As I write this the Police’s “Synchronicity” is on the radio and that’s a good way of summing up some of the interesting developments experienced during the past few months.
On mailing lists, at conferences, in conversations at cocktail hours, I’m starting to see a growing awareness of how our various disciplines form a community of practice.
At last month’s SIG-CHI, I helped lead a workshop that looked at how traditional HCI (human-computer interaction) compares to the “new” information architecture by looking at our deliverables. What was striking were the similarities found between them. Looking at what we do, it was hard to tell if someone should be called information architect, interaction designer or usability engineer.
Obviously there were differences in focus depending on whether someone was working on a software application or a portal site. And often times the same deliverables or process might have completely different names. One person’s scenario was another person’s use case. But a deliverable by any other name still serves the same purpose. Hairsplitting can be fun, and I’ve done my share of it, but let’s not lose sight of things.
Alan Cooper made the point eloquently at the previous days’ SIGCHI/AIGA Experience Design Forum (which incidentally was the first joint event between the two organizations). Cooper called on people to end the terminology debate and learn to appreciate each other’s skills. We can choose which skills to learn, and each skill becomes an arrow in the quiver that we can use when needed.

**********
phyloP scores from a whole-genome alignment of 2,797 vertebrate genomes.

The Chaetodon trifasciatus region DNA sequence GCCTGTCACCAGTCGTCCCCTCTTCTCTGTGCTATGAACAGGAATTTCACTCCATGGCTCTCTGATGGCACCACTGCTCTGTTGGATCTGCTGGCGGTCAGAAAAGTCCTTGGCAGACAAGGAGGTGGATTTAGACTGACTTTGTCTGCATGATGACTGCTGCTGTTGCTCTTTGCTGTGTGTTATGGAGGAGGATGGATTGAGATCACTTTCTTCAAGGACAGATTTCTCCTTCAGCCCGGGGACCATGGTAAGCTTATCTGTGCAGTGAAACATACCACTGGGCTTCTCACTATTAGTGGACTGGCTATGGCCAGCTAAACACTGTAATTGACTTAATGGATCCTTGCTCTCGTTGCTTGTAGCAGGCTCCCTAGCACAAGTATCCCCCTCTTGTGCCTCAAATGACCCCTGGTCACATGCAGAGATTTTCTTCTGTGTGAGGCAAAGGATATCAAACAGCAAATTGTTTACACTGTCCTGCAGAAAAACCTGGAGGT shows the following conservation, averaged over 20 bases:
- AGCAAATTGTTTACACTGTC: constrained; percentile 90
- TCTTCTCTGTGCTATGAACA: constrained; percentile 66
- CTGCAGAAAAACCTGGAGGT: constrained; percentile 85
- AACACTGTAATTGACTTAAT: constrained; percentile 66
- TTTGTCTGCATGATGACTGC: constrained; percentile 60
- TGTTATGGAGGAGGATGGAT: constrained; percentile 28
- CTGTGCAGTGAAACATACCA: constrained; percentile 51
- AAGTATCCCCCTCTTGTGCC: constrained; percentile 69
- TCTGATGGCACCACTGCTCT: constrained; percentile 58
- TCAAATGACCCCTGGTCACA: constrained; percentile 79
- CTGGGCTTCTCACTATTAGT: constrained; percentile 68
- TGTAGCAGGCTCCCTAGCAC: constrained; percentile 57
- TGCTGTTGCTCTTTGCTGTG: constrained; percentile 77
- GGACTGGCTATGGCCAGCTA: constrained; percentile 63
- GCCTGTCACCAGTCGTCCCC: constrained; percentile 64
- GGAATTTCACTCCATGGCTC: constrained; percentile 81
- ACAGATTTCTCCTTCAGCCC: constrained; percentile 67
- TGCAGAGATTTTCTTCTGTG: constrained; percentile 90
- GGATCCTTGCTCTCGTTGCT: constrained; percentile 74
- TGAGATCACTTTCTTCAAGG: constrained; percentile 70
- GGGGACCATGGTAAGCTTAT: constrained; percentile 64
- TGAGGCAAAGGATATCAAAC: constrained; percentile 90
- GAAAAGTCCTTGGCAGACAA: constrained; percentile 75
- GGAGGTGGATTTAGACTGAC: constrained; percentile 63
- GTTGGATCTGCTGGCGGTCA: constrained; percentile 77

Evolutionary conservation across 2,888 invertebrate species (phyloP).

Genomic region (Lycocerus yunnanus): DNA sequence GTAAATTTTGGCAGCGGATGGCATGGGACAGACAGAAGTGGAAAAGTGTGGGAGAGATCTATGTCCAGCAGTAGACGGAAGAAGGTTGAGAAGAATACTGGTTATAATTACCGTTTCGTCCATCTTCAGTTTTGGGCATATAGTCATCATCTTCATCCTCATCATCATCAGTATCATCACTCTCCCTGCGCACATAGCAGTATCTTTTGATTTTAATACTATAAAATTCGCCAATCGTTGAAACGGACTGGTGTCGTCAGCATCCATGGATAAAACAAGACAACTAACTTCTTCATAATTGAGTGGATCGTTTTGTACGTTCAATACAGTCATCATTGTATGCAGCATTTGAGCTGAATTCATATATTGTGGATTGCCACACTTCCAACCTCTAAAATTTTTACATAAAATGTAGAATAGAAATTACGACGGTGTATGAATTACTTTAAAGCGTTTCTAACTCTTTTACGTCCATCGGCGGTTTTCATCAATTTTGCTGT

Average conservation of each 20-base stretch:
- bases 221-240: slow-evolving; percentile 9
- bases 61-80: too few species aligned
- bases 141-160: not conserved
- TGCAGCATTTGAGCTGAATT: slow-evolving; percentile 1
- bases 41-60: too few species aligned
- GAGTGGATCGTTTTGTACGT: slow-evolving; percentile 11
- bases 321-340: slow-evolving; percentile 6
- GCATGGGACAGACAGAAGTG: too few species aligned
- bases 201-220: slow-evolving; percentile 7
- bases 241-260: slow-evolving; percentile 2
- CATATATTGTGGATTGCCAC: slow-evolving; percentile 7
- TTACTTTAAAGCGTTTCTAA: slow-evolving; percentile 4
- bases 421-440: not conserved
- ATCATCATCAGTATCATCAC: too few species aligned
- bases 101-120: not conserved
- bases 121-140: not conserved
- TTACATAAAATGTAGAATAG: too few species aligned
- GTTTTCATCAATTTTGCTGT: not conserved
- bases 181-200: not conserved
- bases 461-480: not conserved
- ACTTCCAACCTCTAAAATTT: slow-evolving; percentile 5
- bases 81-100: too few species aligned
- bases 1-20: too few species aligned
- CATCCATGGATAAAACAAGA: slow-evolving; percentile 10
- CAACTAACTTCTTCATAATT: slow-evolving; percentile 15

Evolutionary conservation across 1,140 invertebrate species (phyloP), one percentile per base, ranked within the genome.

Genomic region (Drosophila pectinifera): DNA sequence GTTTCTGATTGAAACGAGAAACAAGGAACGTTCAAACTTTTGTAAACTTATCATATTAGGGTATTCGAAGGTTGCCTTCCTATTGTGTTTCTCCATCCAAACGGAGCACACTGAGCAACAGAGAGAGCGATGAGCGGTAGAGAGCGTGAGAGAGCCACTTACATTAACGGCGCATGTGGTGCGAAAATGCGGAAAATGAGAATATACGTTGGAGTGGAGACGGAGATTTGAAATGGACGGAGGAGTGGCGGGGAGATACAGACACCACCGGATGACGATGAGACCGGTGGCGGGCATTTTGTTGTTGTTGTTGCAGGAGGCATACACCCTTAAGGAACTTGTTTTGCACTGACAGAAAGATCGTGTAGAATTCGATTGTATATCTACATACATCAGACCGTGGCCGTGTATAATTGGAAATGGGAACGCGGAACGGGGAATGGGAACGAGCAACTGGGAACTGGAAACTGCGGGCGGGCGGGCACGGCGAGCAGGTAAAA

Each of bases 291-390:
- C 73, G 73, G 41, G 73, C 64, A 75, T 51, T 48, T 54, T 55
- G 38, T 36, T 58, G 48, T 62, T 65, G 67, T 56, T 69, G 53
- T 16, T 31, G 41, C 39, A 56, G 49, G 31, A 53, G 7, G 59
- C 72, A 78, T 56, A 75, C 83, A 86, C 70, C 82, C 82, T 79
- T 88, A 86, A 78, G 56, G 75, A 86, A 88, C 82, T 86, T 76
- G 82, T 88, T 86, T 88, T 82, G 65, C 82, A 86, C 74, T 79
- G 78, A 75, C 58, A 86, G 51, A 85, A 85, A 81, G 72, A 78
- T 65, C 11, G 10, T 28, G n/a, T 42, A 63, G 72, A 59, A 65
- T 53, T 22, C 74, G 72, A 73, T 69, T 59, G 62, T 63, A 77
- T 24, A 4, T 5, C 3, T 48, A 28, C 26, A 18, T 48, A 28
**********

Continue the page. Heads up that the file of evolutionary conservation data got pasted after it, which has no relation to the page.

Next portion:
That’s what we’re here to do at Boxes and Arrows: help us all learn about the wide variety of arrows that are available, and when and how to best use each one.
Which brings me to a complaint I’ve heard about Boxes and Arrows—it’s too much to read every word every week.
That’s fine. We won’t stop you if you don’t want to read the whole thing, but I like to think of our content as rich and varied buffet for our community of practices. Not everything may be particularly relevant or compelling for you during a particular week. If that’s the case, we hope you’ll check back next week, since the buffet will always be changing.
But more than that we hope you’ll let us know what’s not on the menu that’s particularly appetizing to you. What topics should we be covering? Let us know.
We’re particularly interested in hearing how we can not only talk among ourselves but talk to the business people who set the direction and the technologists who make things happen.
Having a successful product (including websites and software) requires hitting the right intersection among business goals, technological feasibility and design desirability. So Boxes and Arrows hopes to help integrate our own wide array of skills with others’ skills, in order to have the fullest and richest quiver available in our joint efforts to hit that target.
Editor, Chief Curmudgeon
Boxes and Arrows